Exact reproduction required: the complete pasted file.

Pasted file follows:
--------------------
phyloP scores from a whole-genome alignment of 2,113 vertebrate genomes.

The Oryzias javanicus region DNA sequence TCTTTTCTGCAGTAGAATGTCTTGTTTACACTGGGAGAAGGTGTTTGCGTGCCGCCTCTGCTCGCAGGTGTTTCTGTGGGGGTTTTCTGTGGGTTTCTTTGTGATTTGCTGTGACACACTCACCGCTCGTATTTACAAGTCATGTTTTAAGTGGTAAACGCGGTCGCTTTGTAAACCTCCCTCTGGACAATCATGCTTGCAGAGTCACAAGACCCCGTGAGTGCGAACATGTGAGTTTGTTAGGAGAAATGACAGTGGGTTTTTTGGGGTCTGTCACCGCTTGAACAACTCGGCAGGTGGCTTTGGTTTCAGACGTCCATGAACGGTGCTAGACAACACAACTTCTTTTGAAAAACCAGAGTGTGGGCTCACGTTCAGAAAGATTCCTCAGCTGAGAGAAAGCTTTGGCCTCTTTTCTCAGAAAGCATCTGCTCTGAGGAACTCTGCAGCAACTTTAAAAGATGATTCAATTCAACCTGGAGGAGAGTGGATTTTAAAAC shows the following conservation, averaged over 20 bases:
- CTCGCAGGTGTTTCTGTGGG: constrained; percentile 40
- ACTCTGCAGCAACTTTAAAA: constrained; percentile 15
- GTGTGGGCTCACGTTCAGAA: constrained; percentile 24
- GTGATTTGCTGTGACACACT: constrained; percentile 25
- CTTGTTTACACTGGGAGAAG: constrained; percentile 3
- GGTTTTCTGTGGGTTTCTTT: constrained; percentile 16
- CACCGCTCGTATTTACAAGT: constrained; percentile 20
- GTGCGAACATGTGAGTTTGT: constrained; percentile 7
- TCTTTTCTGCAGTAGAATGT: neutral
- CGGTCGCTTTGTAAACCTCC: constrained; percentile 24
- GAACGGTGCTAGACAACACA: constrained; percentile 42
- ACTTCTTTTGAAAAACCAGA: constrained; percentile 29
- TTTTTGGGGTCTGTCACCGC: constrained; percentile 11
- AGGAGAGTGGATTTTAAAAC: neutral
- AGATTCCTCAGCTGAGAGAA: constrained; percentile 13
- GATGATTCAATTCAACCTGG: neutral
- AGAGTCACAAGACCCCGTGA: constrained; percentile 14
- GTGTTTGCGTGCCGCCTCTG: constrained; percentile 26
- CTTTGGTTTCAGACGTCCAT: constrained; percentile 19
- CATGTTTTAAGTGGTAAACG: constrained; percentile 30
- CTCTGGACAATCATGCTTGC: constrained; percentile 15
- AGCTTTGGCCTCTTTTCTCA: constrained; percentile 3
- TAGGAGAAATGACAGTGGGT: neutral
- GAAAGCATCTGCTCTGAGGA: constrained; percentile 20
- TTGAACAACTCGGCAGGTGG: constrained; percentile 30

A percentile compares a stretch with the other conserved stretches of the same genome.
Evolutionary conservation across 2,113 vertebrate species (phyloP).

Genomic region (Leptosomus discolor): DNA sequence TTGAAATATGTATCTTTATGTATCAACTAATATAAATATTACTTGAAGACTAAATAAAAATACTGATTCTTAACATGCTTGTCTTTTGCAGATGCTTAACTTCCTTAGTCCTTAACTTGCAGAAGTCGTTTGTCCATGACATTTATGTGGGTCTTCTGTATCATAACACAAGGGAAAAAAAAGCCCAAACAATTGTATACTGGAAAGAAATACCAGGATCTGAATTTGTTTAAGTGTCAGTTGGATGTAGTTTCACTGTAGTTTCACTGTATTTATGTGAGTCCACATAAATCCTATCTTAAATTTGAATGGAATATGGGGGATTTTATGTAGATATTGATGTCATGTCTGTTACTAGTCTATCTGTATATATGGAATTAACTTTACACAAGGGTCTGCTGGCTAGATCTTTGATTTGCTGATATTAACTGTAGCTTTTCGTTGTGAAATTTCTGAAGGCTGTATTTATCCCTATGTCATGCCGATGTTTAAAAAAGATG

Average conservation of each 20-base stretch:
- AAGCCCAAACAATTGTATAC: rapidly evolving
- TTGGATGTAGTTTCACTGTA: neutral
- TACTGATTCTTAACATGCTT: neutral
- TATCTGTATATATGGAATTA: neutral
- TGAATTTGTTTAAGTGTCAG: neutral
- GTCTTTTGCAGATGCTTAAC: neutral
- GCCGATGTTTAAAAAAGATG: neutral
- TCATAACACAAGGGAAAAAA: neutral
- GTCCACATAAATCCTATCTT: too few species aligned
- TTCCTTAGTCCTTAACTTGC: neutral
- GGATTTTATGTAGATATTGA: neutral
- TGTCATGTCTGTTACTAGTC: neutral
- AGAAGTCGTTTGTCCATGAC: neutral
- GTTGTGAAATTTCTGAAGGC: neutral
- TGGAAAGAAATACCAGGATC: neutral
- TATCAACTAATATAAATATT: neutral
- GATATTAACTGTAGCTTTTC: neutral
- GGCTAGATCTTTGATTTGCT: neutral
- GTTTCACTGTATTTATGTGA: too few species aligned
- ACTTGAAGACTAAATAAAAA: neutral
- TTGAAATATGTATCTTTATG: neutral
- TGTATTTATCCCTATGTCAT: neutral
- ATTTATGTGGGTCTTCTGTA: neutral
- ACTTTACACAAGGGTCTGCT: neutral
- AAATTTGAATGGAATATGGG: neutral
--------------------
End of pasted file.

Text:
phyloP scores from a whole-genome alignment of 2,113 vertebrate genomes.

The Oryzias javanicus region DNA sequence TCTTTTCTGCAGTAGAATGTCTTGTTTACACTGGGAGAAGGTGTTTGCGTGCCGCCTCTGCTCGCAGGTGTTTCTGTGGGGGTTTTCTGTGGGTTTCTTTGTGATTTGCTGTGACACACTCACCGCTCGTATTTACAAGTCATGTTTTAAGTGGTAAACGCGGTCGCTTTGTAAACCTCCCTCTGGACAATCATGCTTGCAGAGTCACAAGACCCCGTGAGTGCGAACATGTGAGTTTGTTAGGAGAAATGACAGTGGGTTTTTTGGGGTCTGTCACCGCTTGAACAACTCGGCAGGTGGCTTTGGTTTCAGACGTCCATGAACGGTGCTAGACAACACAACTTCTTTTGAAAAACCAGAGTGTGGGCTCACGTTCAGAAAGATTCCTCAGCTGAGAGAAAGCTTTGGCCTCTTTTCTCAGAAAGCATCTGCTCTGAGGAACTCTGCAGCAACTTTAAAAGATGATTCAATTCAACCTGGAGGAGAGTGGATTTTAAAAC shows the following conservation, averaged over 20 bases:
- CTCGCAGGTGTTTCTGTGGG: constrained; percentile 40
- ACTCTGCAGCAACTTTAAAA: constrained; percentile 15
- GTGTGGGCTCACGTTCAGAA: constrained; percentile 24
- GTGATTTGCTGTGACACACT: constrained; percentile 25
- CTTGTTTACACTGGGAGAAG: constrained; percentile 3
- GGTTTTCTGTGGGTTTCTTT: constrained; percentile 16
- CACCGCTCGTATTTACAAGT: constrained; percentile 20
- GTGCGAACATGTGAGTTTGT: constrained; percentile 7
- TCTTTTCTGCAGTAGAATGT: neutral
- CGGTCGCTTTGTAAACCTCC: constrained; percentile 24
- GAACGGTGCTAGACAACACA: constrained; percentile 42
- ACTTCTTTTGAAAAACCAGA: constrained; percentile 29
- TTTTTGGGGTCTGTCACCGC: constrained; percentile 11
- AGGAGAGTGGATTTTAAAAC: neutral
- AGATTCCTCAGCTGAGAGAA: constrained; percentile 13
- GATGATTCAATTCAACCTGG: neutral
- AGAGTCACAAGACCCCGTGA: constrained; percentile 14
- GTGTTTGCGTGCCGCCTCTG: constrained; percentile 26
- CTTTGGTTTCAGACGTCCAT: constrained; percentile 19
- CATGTTTTAAGTGGTAAACG: constrained; percentile 30
- CTCTGGACAATCATGCTTGC: constrained; percentile 15
- AGCTTTGGCCTCTTTTCTCA: constrained; percentile 3
- TAGGAGAAATGACAGTGGGT: neutral
- GAAAGCATCTGCTCTGAGGA: constrained; percentile 20
- TTGAACAACTCGGCAGGTGG: constrained; percentile 30

A percentile compares a stretch with the other conserved stretches of the same genome.
Evolutionary conservation across 2,113 vertebrate species (phyloP).

Genomic region (Leptosomus discolor): DNA sequence TTGAAATATGTATCTTTATGTATCAACTAATATAAATATTACTTGAAGACTAAATAAAAATACTGATTCTTAACATGCTTGTCTTTTGCAGATGCTTAACTTCCTTAGTCCTTAACTTGCAGAAGTCGTTTGTCCATGACATTTATGTGGGTCTTCTGTATCATAACACAAGGGAAAAAAAAGCCCAAACAATTGTATACTGGAAAGAAATACCAGGATCTGAATTTGTTTAAGTGTCAGTTGGATGTAGTTTCACTGTAGTTTCACTGTATTTATGTGAGTCCACATAAATCCTATCTTAAATTTGAATGGAATATGGGGGATTTTATGTAGATATTGATGTCATGTCTGTTACTAGTCTATCTGTATATATGGAATTAACTTTACACAAGGGTCTGCTGGCTAGATCTTTGATTTGCTGATATTAACTGTAGCTTTTCGTTGTGAAATTTCTGAAGGCTGTATTTATCCCTATGTCATGCCGATGTTTAAAAAAGATG

Average conservation of each 20-base stretch:
- AAGCCCAAACAATTGTATAC: rapidly evolving
- TTGGATGTAGTTTCACTGTA: neutral
- TACTGATTCTTAACATGCTT: neutral
- TATCTGTATATATGGAATTA: neutral
- TGAATTTGTTTAAGTGTCAG: neutral
- GTCTTTTGCAGATGCTTAAC: neutral
- GCCGATGTTTAAAAAAGATG: neutral
- TCATAACACAAGGGAAAAAA: neutral
- GTCCACATAAATCCTATCTT: too few species aligned
- TTCCTTAGTCCTTAACTTGC: neutral
- GGATTTTATGTAGATATTGA: neutral
- TGTCATGTCTGTTACTAGTC: neutral
- AGAAGTCGTTTGTCCATGAC: neutral
- GTTGTGAAATTTCTGAAGGC: neutral
- TGGAAAGAAATACCAGGATC: neutral
- TATCAACTAATATAAATATT: neutral
- GATATTAACTGTAGCTTTTC: neutral
- GGCTAGATCTTTGATTTGCT: neutral
- GTTTCACTGTATTTATGTGA: too few species aligned
- ACTTGAAGACTAAATAAAAA: neutral
- TTGAAATATGTATCTTTATG: neutral
- TGTATTTATCCCTATGTCAT: neutral
- ATTTATGTGGGTCTTCTGTA: neutral
- ACTTTACACAAGGGTCTGCT: neutral
- AAATTTGAATGGAATATGGG: neutral